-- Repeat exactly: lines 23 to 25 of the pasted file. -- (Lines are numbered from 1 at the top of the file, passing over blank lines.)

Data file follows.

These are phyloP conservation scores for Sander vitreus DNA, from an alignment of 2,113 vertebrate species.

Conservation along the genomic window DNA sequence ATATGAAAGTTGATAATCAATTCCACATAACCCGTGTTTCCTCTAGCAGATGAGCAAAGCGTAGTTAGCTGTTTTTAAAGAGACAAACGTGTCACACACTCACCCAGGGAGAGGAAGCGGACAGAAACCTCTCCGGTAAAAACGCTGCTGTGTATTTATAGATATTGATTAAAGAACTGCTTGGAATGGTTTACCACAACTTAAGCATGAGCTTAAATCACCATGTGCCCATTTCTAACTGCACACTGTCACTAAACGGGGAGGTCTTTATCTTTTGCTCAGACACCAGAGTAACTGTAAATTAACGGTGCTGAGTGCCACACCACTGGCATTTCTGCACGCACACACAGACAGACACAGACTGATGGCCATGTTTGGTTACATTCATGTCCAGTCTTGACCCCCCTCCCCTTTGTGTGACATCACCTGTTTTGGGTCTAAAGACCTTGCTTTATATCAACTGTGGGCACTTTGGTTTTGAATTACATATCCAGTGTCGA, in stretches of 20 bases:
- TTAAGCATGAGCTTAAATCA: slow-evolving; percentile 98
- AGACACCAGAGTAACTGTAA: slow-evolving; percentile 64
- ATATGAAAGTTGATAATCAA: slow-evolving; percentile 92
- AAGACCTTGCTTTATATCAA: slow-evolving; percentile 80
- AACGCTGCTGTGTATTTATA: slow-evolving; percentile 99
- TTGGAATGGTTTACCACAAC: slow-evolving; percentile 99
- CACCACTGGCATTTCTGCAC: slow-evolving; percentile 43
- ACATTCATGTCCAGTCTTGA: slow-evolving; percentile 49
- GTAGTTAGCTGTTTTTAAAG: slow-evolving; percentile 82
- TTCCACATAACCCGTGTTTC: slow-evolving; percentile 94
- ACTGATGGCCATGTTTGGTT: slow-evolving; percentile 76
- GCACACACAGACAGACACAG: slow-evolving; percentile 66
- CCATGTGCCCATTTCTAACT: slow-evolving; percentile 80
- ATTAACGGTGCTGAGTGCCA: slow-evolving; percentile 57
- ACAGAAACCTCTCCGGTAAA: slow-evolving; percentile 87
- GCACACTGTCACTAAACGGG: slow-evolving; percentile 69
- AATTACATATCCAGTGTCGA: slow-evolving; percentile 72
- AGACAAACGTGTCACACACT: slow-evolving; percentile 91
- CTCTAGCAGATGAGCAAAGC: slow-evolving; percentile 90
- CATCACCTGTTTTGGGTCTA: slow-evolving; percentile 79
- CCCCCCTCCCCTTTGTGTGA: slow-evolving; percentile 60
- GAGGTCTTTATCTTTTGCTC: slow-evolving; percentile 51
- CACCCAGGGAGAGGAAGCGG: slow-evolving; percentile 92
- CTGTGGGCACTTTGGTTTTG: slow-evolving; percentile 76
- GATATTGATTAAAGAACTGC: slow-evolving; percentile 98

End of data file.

- CCCCCCTCCCCTTTGTGTGA: slow-evolving; percentile 60
- GAGGTCTTTATCTTTTGCTC: slow-evolving; percentile 51
- CACCCAGGGAGAGGAAGCGG: slow-evolving; percentile 92